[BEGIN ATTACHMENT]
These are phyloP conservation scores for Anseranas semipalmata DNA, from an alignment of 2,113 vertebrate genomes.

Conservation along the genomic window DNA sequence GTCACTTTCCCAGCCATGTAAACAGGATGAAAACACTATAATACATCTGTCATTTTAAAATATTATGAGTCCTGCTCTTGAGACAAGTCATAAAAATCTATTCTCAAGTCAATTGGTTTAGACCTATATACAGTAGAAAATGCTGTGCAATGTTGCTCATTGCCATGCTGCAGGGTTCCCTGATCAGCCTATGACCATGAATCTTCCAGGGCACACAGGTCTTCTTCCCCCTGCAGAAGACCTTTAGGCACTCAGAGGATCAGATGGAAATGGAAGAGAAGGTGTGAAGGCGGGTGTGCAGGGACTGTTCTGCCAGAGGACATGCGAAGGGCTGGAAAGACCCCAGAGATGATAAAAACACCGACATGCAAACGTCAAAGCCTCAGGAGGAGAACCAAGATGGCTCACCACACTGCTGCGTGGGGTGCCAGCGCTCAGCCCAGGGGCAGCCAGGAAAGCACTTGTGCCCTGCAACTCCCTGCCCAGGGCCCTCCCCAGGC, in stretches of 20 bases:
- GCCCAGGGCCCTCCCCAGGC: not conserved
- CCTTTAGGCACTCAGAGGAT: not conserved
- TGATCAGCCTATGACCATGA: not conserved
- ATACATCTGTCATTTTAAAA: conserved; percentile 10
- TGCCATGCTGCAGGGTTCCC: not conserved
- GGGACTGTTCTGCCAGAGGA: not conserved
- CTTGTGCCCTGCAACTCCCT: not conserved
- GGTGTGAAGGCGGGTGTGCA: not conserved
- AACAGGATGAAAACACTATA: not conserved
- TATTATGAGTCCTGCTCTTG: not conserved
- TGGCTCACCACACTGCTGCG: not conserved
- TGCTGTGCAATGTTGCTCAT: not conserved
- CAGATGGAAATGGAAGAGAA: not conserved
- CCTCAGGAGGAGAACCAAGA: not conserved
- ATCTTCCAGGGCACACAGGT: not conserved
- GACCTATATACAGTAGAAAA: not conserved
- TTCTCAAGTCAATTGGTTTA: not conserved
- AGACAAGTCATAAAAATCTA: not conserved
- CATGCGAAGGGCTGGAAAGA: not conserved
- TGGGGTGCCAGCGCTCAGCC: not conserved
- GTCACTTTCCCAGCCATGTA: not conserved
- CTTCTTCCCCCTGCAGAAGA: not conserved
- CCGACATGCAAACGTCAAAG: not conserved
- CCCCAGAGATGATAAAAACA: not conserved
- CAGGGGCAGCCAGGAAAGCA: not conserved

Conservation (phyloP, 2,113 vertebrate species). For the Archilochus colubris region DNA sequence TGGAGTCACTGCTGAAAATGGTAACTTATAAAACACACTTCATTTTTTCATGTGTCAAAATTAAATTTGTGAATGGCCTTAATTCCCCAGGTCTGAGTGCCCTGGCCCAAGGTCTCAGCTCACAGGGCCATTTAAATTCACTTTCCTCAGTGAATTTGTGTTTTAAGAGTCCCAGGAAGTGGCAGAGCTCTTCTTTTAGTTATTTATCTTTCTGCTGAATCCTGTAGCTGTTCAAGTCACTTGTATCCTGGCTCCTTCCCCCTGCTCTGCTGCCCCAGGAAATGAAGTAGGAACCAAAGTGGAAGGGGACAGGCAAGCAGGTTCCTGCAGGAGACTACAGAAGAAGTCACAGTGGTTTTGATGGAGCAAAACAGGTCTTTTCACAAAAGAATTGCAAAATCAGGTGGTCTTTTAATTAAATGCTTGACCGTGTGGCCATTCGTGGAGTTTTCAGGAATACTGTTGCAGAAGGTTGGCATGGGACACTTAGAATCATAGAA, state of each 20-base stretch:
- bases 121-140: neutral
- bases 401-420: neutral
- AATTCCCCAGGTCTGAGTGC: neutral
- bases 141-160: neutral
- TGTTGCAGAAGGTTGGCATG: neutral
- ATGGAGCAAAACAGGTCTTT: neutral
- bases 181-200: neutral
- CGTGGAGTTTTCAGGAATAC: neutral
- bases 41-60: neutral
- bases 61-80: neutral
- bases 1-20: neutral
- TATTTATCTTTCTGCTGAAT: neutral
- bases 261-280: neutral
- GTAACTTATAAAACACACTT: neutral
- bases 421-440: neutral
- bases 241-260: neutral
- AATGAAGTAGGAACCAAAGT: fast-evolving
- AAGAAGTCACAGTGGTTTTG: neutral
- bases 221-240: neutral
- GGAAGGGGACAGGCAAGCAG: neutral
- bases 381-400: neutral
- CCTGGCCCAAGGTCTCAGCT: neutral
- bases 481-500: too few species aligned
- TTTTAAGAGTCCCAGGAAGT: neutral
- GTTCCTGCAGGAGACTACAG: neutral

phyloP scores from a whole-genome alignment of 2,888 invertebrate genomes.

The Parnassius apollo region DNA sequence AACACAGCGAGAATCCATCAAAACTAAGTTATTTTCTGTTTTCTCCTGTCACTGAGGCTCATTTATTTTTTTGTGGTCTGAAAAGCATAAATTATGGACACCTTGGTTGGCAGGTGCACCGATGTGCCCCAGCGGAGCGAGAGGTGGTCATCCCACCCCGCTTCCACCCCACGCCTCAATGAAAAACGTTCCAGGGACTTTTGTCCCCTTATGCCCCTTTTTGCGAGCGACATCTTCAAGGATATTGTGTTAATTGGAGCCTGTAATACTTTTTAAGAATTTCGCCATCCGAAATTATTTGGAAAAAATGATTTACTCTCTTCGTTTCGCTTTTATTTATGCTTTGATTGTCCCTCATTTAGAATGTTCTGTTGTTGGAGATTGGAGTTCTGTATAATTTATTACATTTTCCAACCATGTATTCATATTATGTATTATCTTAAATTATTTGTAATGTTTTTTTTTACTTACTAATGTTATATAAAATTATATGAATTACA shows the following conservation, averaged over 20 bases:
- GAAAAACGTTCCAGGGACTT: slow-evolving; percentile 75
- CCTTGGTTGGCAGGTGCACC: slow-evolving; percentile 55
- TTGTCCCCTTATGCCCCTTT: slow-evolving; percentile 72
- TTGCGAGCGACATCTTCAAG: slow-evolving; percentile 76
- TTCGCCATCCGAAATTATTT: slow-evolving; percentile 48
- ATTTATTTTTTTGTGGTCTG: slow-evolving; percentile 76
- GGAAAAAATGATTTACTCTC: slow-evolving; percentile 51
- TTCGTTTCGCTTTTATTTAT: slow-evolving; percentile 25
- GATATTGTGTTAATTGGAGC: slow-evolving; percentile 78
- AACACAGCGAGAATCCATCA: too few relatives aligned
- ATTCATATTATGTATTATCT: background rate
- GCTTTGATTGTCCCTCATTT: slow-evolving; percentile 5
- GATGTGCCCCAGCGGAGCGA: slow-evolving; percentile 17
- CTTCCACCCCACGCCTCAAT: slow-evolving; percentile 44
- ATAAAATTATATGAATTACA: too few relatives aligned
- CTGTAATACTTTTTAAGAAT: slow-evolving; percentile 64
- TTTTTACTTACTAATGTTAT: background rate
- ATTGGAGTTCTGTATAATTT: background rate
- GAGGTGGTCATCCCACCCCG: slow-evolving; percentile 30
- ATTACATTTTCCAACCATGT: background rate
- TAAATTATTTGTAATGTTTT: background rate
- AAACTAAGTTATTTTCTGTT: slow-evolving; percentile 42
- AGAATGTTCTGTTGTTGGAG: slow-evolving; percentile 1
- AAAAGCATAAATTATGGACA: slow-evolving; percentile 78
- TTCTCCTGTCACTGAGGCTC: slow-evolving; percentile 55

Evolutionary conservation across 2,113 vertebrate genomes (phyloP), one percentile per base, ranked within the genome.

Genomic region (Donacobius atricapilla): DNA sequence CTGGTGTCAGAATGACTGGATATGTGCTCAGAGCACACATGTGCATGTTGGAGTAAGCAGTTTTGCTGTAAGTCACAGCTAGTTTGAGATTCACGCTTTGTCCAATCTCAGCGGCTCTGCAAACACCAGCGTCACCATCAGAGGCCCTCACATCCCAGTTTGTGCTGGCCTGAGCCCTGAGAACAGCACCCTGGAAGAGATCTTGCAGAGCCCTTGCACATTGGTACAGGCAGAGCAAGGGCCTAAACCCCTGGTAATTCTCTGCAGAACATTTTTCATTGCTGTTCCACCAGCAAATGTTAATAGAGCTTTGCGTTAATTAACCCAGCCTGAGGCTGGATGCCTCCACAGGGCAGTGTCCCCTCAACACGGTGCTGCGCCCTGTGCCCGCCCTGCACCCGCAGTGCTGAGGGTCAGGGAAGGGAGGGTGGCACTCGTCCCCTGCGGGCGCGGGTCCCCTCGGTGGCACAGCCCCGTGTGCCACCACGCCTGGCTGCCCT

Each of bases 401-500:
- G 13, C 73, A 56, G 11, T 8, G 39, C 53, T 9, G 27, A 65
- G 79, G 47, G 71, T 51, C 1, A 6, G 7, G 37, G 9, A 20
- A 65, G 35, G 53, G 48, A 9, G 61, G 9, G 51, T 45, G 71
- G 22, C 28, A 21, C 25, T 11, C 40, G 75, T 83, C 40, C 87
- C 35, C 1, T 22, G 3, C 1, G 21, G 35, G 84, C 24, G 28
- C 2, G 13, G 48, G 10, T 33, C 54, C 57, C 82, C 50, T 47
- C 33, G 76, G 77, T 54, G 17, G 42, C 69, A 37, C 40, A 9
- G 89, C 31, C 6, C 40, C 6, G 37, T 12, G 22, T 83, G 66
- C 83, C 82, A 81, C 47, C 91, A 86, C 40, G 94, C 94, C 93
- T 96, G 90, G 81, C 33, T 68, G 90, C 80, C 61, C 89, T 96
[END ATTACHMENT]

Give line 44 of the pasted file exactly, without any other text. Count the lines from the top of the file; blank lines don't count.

- bases 241-260: neutral